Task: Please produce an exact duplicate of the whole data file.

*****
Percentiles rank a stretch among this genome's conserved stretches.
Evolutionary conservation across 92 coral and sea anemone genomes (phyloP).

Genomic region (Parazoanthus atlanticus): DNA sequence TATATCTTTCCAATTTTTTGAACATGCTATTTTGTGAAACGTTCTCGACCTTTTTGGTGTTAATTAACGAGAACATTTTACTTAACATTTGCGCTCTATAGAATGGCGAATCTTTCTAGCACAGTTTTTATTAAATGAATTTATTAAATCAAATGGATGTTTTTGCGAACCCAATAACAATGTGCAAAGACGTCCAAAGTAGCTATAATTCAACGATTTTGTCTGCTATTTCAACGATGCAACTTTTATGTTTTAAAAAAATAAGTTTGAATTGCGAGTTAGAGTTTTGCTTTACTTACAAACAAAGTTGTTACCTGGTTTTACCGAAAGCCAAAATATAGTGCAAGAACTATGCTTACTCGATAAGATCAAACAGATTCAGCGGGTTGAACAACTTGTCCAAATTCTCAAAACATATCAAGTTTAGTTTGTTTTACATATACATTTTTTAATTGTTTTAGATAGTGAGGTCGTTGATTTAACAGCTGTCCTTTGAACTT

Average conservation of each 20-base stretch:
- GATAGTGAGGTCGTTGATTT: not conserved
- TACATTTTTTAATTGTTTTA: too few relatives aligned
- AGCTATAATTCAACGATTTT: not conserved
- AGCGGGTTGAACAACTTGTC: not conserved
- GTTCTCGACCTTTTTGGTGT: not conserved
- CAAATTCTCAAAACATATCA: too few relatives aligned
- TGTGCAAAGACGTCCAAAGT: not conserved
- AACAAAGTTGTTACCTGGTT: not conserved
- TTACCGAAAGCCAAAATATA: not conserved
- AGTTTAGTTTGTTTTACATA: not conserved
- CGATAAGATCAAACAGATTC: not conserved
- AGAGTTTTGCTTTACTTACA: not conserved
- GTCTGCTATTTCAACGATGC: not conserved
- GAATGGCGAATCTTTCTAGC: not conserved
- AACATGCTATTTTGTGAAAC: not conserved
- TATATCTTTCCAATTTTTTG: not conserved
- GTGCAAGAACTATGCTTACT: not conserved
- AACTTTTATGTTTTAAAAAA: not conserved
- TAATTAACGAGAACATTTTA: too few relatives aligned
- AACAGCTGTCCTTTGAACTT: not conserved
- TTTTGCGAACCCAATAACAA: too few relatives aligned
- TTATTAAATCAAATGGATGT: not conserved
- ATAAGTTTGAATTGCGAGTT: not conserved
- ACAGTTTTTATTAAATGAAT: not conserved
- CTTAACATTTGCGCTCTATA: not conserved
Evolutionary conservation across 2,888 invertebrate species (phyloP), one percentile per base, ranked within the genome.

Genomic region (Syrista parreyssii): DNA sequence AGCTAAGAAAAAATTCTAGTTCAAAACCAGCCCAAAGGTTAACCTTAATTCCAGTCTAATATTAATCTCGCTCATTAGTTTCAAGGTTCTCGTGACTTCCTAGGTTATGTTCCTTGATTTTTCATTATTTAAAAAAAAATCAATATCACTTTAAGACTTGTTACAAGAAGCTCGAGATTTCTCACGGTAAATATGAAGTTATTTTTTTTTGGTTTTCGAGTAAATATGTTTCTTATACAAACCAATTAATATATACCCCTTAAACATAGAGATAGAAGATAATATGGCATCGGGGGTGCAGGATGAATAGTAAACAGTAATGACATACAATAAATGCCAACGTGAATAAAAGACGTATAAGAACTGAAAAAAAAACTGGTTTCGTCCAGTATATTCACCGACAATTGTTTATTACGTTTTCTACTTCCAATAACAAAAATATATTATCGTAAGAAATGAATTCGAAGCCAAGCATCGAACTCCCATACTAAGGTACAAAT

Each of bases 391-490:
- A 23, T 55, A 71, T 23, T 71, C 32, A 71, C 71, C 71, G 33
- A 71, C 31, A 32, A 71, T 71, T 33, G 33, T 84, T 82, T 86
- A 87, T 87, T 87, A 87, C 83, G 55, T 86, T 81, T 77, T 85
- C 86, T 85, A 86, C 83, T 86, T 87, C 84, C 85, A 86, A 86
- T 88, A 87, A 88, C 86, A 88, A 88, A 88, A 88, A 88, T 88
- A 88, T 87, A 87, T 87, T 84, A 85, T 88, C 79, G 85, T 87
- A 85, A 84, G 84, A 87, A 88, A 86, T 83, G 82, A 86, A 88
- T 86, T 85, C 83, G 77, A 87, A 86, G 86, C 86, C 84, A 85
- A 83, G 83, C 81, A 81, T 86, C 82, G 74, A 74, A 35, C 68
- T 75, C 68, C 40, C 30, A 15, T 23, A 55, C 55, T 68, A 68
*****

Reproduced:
Percentiles rank a stretch among this genome's conserved stretches.
Evolutionary conservation across 92 coral and sea anemone genomes (phyloP).

Genomic region (Parazoanthus atlanticus): DNA sequence TATATCTTTCCAATTTTTTGAACATGCTATTTTGTGAAACGTTCTCGACCTTTTTGGTGTTAATTAACGAGAACATTTTACTTAACATTTGCGCTCTATAGAATGGCGAATCTTTCTAGCACAGTTTTTATTAAATGAATTTATTAAATCAAATGGATGTTTTTGCGAACCCAATAACAATGTGCAAAGACGTCCAAAGTAGCTATAATTCAACGATTTTGTCTGCTATTTCAACGATGCAACTTTTATGTTTTAAAAAAATAAGTTTGAATTGCGAGTTAGAGTTTTGCTTTACTTACAAACAAAGTTGTTACCTGGTTTTACCGAAAGCCAAAATATAGTGCAAGAACTATGCTTACTCGATAAGATCAAACAGATTCAGCGGGTTGAACAACTTGTCCAAATTCTCAAAACATATCAAGTTTAGTTTGTTTTACATATACATTTTTTAATTGTTTTAGATAGTGAGGTCGTTGATTTAACAGCTGTCCTTTGAACTT

Average conservation of each 20-base stretch:
- GATAGTGAGGTCGTTGATTT: not conserved
- TACATTTTTTAATTGTTTTA: too few relatives aligned
- AGCTATAATTCAACGATTTT: not conserved
- AGCGGGTTGAACAACTTGTC: not conserved
- GTTCTCGACCTTTTTGGTGT: not conserved
- CAAATTCTCAAAACATATCA: too few relatives aligned
- TGTGCAAAGACGTCCAAAGT: not conserved
- AACAAAGTTGTTACCTGGTT: not conserved
- TTACCGAAAGCCAAAATATA: not conserved
- AGTTTAGTTTGTTTTACATA: not conserved
- CGATAAGATCAAACAGATTC: not conserved
- AGAGTTTTGCTTTACTTACA: not conserved
- GTCTGCTATTTCAACGATGC: not conserved
- GAATGGCGAATCTTTCTAGC: not conserved
- AACATGCTATTTTGTGAAAC: not conserved
- TATATCTTTCCAATTTTTTG: not conserved
- GTGCAAGAACTATGCTTACT: not conserved
- AACTTTTATGTTTTAAAAAA: not conserved
- TAATTAACGAGAACATTTTA: too few relatives aligned
- AACAGCTGTCCTTTGAACTT: not conserved
- TTTTGCGAACCCAATAACAA: too few relatives aligned
- TTATTAAATCAAATGGATGT: not conserved
- ATAAGTTTGAATTGCGAGTT: not conserved
- ACAGTTTTTATTAAATGAAT: not conserved
- CTTAACATTTGCGCTCTATA: not conserved
Evolutionary conservation across 2,888 invertebrate species (phyloP), one percentile per base, ranked within the genome.

Genomic region (Syrista parreyssii): DNA sequence AGCTAAGAAAAAATTCTAGTTCAAAACCAGCCCAAAGGTTAACCTTAATTCCAGTCTAATATTAATCTCGCTCATTAGTTTCAAGGTTCTCGTGACTTCCTAGGTTATGTTCCTTGATTTTTCATTATTTAAAAAAAAATCAATATCACTTTAAGACTTGTTACAAGAAGCTCGAGATTTCTCACGGTAAATATGAAGTTATTTTTTTTTGGTTTTCGAGTAAATATGTTTCTTATACAAACCAATTAATATATACCCCTTAAACATAGAGATAGAAGATAATATGGCATCGGGGGTGCAGGATGAATAGTAAACAGTAATGACATACAATAAATGCCAACGTGAATAAAAGACGTATAAGAACTGAAAAAAAAACTGGTTTCGTCCAGTATATTCACCGACAATTGTTTATTACGTTTTCTACTTCCAATAACAAAAATATATTATCGTAAGAAATGAATTCGAAGCCAAGCATCGAACTCCCATACTAAGGTACAAAT

Each of bases 391-490:
- A 23, T 55, A 71, T 23, T 71, C 32, A 71, C 71, C 71, G 33
- A 71, C 31, A 32, A 71, T 71, T 33, G 33, T 84, T 82, T 86
- A 87, T 87, T 87, A 87, C 83, G 55, T 86, T 81, T 77, T 85
- C 86, T 85, A 86, C 83, T 86, T 87, C 84, C 85, A 86, A 86
- T 88, A 87, A 88, C 86, A 88, A 88, A 88, A 88, A 88, T 88
- A 88, T 87, A 87, T 87, T 84, A 85, T 88, C 79, G 85, T 87
- A 85, A 84, G 84, A 87, A 88, A 86, T 83, G 82, A 86, A 88
- T 86, T 85, C 83, G 77, A 87, A 86, G 86, C 86, C 84, A 85
- A 83, G 83, C 81, A 81, T 86, C 82, G 74, A 74, A 35, C 68
- T 75, C 68, C 40, C 30, A 15, T 23, A 55, C 55, T 68, A 68